Got a 40GB PS3 to familiarize myself with it. When the re-introduced 80GB appears on June 12 I'll get one of those and then return one or the other depending on whether the 80GB unit is as quiet as the 40GB.
Right now the 40GB is sitting out in the open and it is plenty silent for BD playback. It will be going into the cabinet later this weekend. It will be paired with an IR2BT to allow remote control from my Harmony remote.
I'm using a Blue Jeans HDMI cable to connect to the D2.
I have it sending HDMI 1080p/24 to the D2 (with Frame Lock=OFF and HDMI Repeater=NO in the D2) and 6 channel LPCM for audio. The D2 is converting the video to 1360x768p/60 output for my plasma.
The PS3 will also send 720p/60 for games, and 1080i/60 for "video rate" Blu-Ray discs. I don't intend to use it for standard DVD playback.
So far, my optimal settings in the D2 for this PS3 appear to be:
Brightness 50, Contrast 51, Color 51, Tint 48, Exponential Gamma 115
As with the Comcast box, the trick of raising Contrast by 1 and countering by raising Exponential Gamma (in this case only by 1) appears to produce imagery which has significantly less banding in tricky scenes. I found no gotchas during calibration -- either at 1080p or 720p. And the HDMI handshake appears reasonably solid, although the initial handshake to 1080p/24 takes about 6 seconds.
My first impressions are quite positive. The PS3 is silent and very responsive during Blu-Ray playback. The firmware update process works without a hitch. At the moment I'm using it with Sony's optional BD remote control, and that works fine (although it's ridiculous that this remote has no backlighting for the buttons).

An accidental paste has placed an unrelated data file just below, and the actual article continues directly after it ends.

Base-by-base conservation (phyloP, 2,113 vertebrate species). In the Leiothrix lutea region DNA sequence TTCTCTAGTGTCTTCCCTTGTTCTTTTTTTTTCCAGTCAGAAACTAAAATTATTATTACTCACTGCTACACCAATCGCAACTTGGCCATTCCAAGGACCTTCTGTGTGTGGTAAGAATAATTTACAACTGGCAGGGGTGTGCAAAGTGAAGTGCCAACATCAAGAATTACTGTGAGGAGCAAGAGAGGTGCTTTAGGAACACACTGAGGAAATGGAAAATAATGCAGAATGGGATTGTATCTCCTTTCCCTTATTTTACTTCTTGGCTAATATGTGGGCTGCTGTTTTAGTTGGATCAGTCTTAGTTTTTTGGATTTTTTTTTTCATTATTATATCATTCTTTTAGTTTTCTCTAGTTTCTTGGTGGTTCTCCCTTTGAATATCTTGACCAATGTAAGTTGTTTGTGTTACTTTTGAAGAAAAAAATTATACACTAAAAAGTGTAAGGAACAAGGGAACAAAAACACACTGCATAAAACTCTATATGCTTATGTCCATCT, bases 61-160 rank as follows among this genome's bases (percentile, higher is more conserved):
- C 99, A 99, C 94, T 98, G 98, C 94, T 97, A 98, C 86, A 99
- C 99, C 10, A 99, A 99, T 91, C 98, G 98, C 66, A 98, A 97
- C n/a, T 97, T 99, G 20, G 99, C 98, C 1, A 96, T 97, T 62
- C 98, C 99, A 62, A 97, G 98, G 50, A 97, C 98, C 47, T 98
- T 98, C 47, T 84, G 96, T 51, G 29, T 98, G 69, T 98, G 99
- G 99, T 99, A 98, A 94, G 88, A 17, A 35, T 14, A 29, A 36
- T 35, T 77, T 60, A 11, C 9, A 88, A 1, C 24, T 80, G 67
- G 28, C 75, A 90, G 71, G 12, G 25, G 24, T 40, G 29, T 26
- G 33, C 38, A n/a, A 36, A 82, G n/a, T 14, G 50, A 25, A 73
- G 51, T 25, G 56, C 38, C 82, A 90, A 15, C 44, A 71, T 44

I must admit, I continue to be impressed with how well my Pioneer DVD player and the D2 handle standard DVDs, both for video and audio. I can see improvement for reference quality transfers (comparing DVD and Blu-Ray) in the brief amount of Blu-Ray viewing I've done, but it is not night and day. That is, both ways look "right" when you are watching them even though I know I'm seeing more detail in the Blu-Ray version, and can actually quantify it in many scenes. In one sense this is a compliment to the video editors who handled these very high quality standard DVD transfers. Of course to get that quality of SD-DVD playback you have to be really careful with your SD-DVD setup. Whereas it comes almost automatically for Blu-Ray.
ETA: I'll do some A/B comparisons with the SD-DVD and Blu-Ray versions of some high quality releases (e.g., Ratatouille) after my setup stuff settles down a bit. Both my Pioneer and the PS3 appear to display Paused frames cleanly, so this should be straightforward to set up both for still frames and moving sequences.
There is, I think, a bigger difference on the audio side. The surround sound experience, in particular, seems much more natural. Now don't expect you are going to think the actors are there in the room with you. Instead the audio becomes more seamless and "movie like". You will, of course, from time to time be startled by sound effects that sound like they ARE in the room with you. And the dynamics will impress as well.
The bottom line is that even with a 768p display and a 5.1 speaker setup, my first impression is that Blu-Ray is enough of an improvement to be worth it.
Anyway, it is early days yet. I'll probably have some more details later. For those who are convinced I'll regret using the PS3 for Blu-Ray playback: If there are particular things you'd like me to try to help me feel buyer's remorse, now is a good time to bring them up! (grin!)
I love to hate Sony, but I'll need some help this time.